Peru are taking part in a football World Cup for the first time in 36 years.
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The team started with a narrow 1-0 loss to Denmark but its presence in Russia is a landmark achievement for a nation which has long been regarded as the great underachiever of South American football.
Ranked 11 in the world, with an inspirational father figure of a coach in Ricardo Gareca – who has dramatically changed the team’s fortunes since taking over in 2015 – and one of the world’s most dangerous strikers in the air in captain Paolo Guerrero, there’s a real belief they could be a potential dark horse at this year’s tournament.
To understand the change Gareca has masterminded with La Blanquilla, you only need to look at the litany of indiscipline incidents which plagued the side for more than two decades.
Indiscipline and Peruvian football are so synonymous that there’s even an entire Wikipedia page purely devoted to the national team’s various scandals, typically involving partying in nightclubs just days before vital World Cup qualifiers.
“Last November, I wasn’t so optimistic. But watching their recent friendly matches, this is a team that’s ready to reach the knockout stages,” said one Peru fan Luis Echegaray.
“This is a pretty young team. But there’s a togetherness about them. In Guerrero, we have a physically imposing striker who creates problems for even the best defenders in the world. Most importantly, Gareca has provided a sense of stability which Peru has never really been used to before.”
Various theories abound for why discipline has been such a problem for Peru teams over the years.
“Many people feel it is a problem of education,” said another fan Pedro Canelo.
“They put it down to poor training of footballers in our country at a young age, and in addition, the previous national team coaches were not very firm on that topic.”
Others believe it stems more from a deep-rooted national mentality that Peru were inferior to the leading South American sides such as Uruguay, Argentina, Chile and Brazil.
This mentality can be traced back to the harrowing events of 1987 when a plane transporting Peruvian team Alianza Lima back from a league match plunged into the Pacific Ocean, killing 43 of the 44 passengers on board.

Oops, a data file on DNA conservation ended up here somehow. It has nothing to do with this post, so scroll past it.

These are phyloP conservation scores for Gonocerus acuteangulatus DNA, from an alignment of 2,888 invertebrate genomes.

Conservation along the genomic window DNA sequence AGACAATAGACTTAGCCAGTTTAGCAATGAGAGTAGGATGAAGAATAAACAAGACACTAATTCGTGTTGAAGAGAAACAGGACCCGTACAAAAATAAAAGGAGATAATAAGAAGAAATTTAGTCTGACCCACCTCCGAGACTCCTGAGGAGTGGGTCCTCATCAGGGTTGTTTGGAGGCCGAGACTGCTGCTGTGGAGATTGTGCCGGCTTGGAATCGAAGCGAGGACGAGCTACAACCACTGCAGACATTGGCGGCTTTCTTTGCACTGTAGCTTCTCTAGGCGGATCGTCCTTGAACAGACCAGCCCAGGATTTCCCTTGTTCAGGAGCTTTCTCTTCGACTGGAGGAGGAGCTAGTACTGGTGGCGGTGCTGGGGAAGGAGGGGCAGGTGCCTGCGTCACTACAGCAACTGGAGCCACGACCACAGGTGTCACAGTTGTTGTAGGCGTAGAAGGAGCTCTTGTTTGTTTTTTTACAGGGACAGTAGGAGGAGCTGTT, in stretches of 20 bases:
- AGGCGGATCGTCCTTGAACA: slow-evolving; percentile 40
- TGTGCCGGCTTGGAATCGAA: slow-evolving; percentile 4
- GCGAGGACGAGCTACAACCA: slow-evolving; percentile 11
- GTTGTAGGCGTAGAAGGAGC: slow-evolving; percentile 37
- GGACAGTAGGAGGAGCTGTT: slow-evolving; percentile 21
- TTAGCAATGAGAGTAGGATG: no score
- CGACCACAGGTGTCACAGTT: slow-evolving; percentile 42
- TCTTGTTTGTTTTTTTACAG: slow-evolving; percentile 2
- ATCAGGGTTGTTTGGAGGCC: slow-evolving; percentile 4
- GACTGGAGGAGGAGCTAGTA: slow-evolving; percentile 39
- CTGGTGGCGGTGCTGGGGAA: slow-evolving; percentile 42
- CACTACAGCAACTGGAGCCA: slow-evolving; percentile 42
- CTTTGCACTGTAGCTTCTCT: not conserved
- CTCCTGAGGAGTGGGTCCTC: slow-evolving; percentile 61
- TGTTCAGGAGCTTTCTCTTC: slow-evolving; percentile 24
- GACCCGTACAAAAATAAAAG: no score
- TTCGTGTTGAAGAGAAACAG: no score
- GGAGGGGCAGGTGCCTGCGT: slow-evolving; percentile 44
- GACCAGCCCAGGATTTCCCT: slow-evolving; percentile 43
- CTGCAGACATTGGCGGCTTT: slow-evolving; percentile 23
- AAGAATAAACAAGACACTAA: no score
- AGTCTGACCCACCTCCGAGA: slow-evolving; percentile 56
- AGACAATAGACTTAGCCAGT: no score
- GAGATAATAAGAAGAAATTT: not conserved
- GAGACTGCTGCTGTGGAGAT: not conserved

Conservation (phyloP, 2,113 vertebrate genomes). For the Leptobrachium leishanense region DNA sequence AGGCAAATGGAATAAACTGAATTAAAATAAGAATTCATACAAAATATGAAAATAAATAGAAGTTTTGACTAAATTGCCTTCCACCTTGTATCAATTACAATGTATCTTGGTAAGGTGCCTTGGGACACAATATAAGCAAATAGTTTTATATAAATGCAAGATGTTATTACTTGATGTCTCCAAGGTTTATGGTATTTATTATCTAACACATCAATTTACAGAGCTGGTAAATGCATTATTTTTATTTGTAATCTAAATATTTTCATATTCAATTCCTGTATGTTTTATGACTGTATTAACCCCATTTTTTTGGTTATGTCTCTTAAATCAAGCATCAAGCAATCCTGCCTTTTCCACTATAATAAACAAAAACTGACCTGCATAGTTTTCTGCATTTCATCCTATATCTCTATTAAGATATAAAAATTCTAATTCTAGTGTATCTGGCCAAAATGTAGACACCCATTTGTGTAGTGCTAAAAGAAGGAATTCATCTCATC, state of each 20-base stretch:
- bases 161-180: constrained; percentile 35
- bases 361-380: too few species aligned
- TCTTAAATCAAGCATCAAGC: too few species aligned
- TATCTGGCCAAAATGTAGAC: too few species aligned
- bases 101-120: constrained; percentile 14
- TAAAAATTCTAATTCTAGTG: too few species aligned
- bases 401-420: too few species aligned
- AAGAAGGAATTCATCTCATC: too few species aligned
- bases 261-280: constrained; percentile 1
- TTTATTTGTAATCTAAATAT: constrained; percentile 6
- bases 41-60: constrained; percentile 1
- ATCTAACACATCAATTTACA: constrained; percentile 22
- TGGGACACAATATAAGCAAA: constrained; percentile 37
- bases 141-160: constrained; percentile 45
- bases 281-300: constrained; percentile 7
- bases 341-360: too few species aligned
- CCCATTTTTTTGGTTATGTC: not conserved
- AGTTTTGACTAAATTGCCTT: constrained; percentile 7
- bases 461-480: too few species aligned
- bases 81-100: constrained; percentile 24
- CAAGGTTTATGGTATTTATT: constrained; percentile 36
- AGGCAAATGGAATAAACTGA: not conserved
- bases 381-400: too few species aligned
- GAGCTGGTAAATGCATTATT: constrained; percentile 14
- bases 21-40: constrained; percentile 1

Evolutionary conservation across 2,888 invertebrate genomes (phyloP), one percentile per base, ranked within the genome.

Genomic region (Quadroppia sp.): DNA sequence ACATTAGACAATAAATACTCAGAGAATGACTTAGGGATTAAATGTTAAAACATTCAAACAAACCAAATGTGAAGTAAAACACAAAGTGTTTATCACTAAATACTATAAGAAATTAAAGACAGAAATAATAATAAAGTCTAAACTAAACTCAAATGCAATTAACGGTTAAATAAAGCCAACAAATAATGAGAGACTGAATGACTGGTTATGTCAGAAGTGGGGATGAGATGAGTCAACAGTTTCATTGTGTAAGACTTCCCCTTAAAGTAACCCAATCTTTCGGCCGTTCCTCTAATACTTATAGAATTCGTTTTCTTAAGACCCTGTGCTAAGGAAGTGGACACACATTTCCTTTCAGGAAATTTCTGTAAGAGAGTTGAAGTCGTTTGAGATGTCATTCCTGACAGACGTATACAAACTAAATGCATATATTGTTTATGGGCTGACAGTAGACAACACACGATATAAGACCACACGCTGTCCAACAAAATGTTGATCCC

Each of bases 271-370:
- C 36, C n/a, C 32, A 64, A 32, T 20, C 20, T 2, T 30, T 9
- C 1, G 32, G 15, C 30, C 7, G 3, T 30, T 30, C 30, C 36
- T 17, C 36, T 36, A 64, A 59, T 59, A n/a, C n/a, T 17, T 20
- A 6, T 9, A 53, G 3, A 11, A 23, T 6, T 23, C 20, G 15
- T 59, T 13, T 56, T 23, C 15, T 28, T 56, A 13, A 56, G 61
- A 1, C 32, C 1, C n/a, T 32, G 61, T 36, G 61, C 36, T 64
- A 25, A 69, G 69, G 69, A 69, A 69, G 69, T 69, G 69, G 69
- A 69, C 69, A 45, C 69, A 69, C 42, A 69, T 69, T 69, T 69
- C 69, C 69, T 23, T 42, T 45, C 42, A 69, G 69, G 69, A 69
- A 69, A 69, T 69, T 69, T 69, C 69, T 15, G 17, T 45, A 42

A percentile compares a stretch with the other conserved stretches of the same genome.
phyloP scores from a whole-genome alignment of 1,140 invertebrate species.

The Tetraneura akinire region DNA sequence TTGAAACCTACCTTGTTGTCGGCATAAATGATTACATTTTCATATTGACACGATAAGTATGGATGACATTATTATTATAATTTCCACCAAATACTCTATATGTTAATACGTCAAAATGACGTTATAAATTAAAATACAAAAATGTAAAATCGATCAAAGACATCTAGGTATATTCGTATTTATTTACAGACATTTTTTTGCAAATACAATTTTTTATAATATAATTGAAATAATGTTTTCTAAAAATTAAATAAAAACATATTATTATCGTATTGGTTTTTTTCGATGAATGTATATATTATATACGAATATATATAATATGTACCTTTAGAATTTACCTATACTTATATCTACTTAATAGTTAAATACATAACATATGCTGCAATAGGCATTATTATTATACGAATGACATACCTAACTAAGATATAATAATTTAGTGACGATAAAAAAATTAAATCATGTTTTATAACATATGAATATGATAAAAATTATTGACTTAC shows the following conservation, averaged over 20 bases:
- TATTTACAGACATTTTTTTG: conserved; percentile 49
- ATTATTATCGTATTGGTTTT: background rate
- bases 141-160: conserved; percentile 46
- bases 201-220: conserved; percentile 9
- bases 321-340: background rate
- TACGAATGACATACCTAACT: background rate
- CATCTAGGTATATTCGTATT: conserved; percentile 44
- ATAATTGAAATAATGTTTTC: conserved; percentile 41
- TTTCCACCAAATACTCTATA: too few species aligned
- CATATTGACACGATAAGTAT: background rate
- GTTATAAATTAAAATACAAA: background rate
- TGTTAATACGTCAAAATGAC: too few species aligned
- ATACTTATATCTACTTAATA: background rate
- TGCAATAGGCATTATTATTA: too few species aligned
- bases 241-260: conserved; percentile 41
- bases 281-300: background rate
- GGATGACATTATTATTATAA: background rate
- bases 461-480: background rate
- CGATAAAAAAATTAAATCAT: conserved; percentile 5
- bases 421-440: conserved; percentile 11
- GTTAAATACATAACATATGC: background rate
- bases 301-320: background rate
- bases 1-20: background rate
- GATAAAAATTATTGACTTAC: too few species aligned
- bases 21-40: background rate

An entire generation of Peru’s most talented young players was lost, a national tragedy which Echegaray believes took the Peruvian Football Association decades to recover from.
“These players were the main promise of the national team and suddenly, they were all gone,” said Echegaray.
“At the same time, the Shining Path, the guerrilla group in Peru had taken over the country and was terrorising the nation. So it was an extremely turbulent time, and I don’t think we ever quite found the right way to press the reset button and start over again.”
The Peru teams of the late 1990s and early 2000s were loaded full of talented players such as Nolberto Solano and Claudio Pizarro. But for all their individual ability, Peru could not find a way to create cohesion.
“The biggest strength of the current Peru team is that they are a unit,” said Julio Uribe, who managed Peru in two stints.
“Our previous sides have been teams of individuals. I think this shows that Peru is learning from the mistakes of the past, which is the important thing.”
Uribe and other Peru managers were often criticised by the national media for constantly tinkering with the line-up and formation, experimentations which suggested they lacked a clear strategy.
Peruvian fans complained there was no sense of identity within the side. But Gareca has been the opposite.
Large investments were also made in enhancing the infrastructure behind the national team – sports psychologists were hired to improve the mental resilience of the players, and an expanded scouting network scoured the Peruvian league for signs of new, emerging talent.
And most crucially, the Peruvian federation backed Gareca and his philosophies, despite a disastrous start to the 2018 World Cup qualifying campaign which saw them suffer losses against Colombia, Chile, Brazil and Uruguay in their opening six matches.
This followed a 14-match unbeaten streak to reach the 2018 World Cup.
“Keeping faith in the project despite bad results has been a big difference,” said former Peru goalkeeper Oscar Ibanez.
“In the past, interrupting things after a few losses and quickly changing manager to another one with completely different ideas, made us constantly go backwards. But another big factor is that most of the national team players now play in foreign leagues with a superior level to the Peruvian league, and that makes them more competitive internationally.”
For Peruvians, after 36 years of hurt which have encompassed tragedy, war, and numerous national disgraces, finally being part of another World Cup has alone been a cause for national celebration.
But the nation is daring to dream that it could yet reach the knockout stages for the first time since 1978.
“I think we’re capable of living with any other team,” said Ibanez.
“We’re in a challenging group but I believe we will make it to the next round. Just by being at the World Cup, Peru is living an immense euphoria, and the players and Gareca are national heroes. I am sure that now we will regularly be able to qualify for World Cups through the spirit they have created.”